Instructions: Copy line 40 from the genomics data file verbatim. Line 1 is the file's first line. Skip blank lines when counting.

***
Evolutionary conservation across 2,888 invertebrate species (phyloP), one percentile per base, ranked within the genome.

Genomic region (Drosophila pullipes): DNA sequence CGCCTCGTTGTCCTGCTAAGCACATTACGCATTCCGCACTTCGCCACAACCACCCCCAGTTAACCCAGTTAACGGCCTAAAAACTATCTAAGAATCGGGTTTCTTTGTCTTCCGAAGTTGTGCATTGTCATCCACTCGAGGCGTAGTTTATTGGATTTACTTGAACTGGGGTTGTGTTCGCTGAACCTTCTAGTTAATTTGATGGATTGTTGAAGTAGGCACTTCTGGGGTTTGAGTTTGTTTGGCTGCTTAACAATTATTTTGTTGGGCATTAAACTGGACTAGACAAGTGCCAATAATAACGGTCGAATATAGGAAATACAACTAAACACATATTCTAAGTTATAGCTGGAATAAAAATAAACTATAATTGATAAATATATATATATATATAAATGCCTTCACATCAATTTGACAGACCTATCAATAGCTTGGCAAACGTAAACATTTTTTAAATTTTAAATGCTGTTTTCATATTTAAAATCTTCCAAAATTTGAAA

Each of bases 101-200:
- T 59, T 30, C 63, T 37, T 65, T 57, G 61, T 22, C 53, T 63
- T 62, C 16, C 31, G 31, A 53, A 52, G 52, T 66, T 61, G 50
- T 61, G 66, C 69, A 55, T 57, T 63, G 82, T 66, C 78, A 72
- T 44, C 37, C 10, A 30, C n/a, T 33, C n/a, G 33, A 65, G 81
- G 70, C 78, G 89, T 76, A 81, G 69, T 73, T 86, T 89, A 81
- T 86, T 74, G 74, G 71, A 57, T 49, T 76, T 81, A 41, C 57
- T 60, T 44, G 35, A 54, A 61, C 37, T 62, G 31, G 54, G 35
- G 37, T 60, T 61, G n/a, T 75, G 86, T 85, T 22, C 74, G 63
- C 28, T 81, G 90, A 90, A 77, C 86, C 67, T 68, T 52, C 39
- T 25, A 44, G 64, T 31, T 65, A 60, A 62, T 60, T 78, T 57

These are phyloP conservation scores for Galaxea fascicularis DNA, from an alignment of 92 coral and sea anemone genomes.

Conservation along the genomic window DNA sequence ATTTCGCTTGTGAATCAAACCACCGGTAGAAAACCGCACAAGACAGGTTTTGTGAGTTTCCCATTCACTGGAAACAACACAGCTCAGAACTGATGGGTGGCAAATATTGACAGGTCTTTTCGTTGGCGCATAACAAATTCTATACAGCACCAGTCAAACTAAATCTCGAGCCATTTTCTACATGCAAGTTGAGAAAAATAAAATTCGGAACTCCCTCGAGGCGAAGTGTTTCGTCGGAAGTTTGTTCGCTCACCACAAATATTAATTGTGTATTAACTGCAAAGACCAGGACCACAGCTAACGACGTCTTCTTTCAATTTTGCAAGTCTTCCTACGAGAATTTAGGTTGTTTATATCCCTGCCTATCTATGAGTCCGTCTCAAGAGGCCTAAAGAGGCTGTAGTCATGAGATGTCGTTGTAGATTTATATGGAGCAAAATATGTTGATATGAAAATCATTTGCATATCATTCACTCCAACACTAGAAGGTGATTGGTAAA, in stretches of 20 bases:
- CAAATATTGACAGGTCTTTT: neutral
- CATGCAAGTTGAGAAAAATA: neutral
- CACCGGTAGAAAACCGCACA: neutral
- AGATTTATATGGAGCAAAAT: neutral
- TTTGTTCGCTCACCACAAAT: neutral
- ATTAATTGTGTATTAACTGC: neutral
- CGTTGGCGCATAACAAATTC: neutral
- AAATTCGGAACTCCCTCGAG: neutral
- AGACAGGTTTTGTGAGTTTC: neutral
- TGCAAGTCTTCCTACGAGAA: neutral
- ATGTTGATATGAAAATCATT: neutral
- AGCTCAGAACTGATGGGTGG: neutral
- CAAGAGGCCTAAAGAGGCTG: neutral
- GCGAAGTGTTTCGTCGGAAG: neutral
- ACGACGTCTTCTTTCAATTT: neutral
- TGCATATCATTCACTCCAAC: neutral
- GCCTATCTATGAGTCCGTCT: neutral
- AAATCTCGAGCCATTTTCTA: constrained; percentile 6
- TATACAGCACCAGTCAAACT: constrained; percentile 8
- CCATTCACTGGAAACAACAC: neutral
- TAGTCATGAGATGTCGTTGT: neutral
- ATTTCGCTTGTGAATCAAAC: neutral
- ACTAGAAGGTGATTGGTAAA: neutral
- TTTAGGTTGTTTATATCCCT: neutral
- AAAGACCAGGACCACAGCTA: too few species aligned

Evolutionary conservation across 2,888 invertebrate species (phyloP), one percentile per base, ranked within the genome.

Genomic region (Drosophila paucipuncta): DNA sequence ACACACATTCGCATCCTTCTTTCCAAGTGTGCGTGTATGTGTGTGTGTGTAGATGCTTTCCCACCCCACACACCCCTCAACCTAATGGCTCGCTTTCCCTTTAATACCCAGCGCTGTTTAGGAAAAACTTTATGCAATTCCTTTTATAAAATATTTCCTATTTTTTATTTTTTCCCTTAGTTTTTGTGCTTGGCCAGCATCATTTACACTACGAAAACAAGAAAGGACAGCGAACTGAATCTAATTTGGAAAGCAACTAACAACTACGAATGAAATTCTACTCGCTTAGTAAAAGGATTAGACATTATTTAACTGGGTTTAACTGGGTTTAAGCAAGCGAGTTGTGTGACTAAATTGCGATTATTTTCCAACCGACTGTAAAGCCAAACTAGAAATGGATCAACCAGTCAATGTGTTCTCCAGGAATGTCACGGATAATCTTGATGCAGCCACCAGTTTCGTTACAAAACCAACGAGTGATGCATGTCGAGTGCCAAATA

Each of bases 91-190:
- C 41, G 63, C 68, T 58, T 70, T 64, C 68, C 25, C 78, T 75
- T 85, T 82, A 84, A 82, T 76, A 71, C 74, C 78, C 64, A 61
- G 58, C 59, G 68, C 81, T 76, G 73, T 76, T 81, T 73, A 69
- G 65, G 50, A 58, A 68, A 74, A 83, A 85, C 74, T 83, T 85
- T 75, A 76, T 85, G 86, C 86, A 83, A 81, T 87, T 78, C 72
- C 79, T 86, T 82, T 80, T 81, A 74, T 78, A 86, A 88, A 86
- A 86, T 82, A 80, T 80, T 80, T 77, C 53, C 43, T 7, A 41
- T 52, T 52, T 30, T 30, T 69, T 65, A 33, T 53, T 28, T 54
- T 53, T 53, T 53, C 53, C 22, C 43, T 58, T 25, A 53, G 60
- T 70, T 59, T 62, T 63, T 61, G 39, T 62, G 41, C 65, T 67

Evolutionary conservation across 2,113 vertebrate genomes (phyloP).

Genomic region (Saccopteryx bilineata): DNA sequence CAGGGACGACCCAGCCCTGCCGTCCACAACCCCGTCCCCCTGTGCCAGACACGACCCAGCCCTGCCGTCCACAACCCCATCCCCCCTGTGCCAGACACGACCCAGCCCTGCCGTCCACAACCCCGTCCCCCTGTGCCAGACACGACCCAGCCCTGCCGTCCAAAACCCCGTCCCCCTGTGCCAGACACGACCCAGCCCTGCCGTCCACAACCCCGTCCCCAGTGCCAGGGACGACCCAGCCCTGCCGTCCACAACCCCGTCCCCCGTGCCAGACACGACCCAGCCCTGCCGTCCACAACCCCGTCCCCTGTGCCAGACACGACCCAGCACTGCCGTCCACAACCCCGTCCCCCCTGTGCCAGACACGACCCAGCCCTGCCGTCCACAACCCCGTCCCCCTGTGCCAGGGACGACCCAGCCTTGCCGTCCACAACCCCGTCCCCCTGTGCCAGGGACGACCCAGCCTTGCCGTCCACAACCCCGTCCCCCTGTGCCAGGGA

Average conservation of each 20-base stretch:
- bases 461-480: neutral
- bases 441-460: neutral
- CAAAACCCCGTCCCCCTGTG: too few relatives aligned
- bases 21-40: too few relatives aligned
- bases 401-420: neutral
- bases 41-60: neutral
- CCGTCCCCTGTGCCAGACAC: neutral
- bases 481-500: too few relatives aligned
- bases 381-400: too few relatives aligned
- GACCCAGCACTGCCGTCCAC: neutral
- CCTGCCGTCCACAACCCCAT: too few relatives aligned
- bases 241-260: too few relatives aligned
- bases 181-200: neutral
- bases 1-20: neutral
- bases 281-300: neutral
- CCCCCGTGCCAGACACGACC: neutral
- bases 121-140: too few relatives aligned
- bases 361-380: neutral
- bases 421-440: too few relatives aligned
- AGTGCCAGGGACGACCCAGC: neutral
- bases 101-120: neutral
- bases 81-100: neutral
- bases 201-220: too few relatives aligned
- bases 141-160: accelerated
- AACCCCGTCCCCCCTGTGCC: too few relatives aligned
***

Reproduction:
- AAAGACCAGGACCACAGCTA: too few species aligned